Friday, December 31, 2004

First To BATA, Then To School

It's the last day of the year. In the new year, I shall be back to the same school, but with a brand new class to call my own.

Humans exchange the better part of their life for the dream to indulge their thereafter beaten bodies in the seemingly-well-deserved material luxuries.

Yet thankfully, there are some who seek justification for celebration and partying – such as the eves of Christmas or New Year’s Day. The eves have the greatest people-gathering, adrenalin-fuelling and according to the papers today, hormone-energizing effect because of that celebrated countdown from one moment to the next which seems oh so significant because the first second of the following day has been made special to the people both by tradition and commerce.

Sans the cynicism, I rejoice in the existence of a New Year’s Day. A holiday is a great way to open a new year. I suppose we all need markings in time. The title “new year” pushes for some kind of new beginning: whether it be a financial one (e.g. fiscal year, paying the year’s income tax, annual insurance premiums etc.), a new year by status (e.g. going from Primary 1 to 2) or usually more significantly, an occasion for reflection on the past 12 months and a reason to embark on what should have been done in the instant the decision to have it done was made. (e.g. it doesn’t take a new year to allow someone to discard rotten habits).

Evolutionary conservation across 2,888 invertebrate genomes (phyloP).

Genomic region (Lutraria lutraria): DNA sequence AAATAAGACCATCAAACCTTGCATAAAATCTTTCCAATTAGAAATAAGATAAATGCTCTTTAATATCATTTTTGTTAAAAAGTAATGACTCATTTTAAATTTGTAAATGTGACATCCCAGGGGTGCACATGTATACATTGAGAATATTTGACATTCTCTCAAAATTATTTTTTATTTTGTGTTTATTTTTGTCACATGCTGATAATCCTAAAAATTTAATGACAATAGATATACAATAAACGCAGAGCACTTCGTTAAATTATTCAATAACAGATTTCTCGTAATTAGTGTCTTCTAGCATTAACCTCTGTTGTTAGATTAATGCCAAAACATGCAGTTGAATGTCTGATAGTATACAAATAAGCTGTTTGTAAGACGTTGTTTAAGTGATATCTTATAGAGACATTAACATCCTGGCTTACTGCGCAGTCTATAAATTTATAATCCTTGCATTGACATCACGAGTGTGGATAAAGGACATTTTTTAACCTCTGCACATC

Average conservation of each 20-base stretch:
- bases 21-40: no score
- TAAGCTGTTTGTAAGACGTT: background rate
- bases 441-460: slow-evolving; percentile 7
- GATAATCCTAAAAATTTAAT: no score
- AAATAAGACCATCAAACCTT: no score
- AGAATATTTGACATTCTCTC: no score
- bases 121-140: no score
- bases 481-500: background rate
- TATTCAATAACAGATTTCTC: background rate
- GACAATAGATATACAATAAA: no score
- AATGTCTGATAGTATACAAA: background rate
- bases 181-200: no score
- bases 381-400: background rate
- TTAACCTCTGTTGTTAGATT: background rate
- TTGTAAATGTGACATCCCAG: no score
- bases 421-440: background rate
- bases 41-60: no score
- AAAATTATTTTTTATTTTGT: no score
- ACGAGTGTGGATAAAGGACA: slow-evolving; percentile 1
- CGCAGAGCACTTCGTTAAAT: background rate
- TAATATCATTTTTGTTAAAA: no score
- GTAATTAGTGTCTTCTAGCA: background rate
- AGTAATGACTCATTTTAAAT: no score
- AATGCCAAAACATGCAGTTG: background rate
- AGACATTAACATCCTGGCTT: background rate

The concept of having “new” year resolutions is necessary to humans. It is something like religion. I think it was Nietzsche or one of those wise guys who said, “If there wasn’t a God, it would be necessary to create one.”

Anyway, I don’t have any. Actually I do have one, but it is too embarrassing and private to discuss openly. Come to think of it, though I say I don’t have any new year resolutions, in actual fact I do have some inkling of it. While I don’t have my list in black and white, or even a semblance of a single resolution in my head, I have unwittingly joined the human masses in celebrating a new beginning, albeit quietly.
It's the last day of the year. In the new year, I shall be back to the same
school, but with a brand new class to call my own.

Friday, December 17, 2004

Penang - Food, Shopping & A Wedding

I apologise for having appeared to be on a blog vacation for so long. During the month of December, I was in 3 different parts of Malaysia in 3 separate trips for 3 different reasons. The first trip to KL was strictly for retail therapy, the next one to Kulai (somewhere off Johor) was for my church's family retreat and the final one to Penang (a turtle-shape island) was for my cousin's wedding.

In between the 3 trips were a couple of weekdays which I spent unpacking and rushing the clothes for wash, repacking, vacuuming and mopping the week's worth of dirt and grime on the floor and catching up with Ly (for the two trips he wasn't with me).

I think I've chased away my readers with my unbecoming long lulls of inactivity. Come back, come back! I finally have something blogworthy.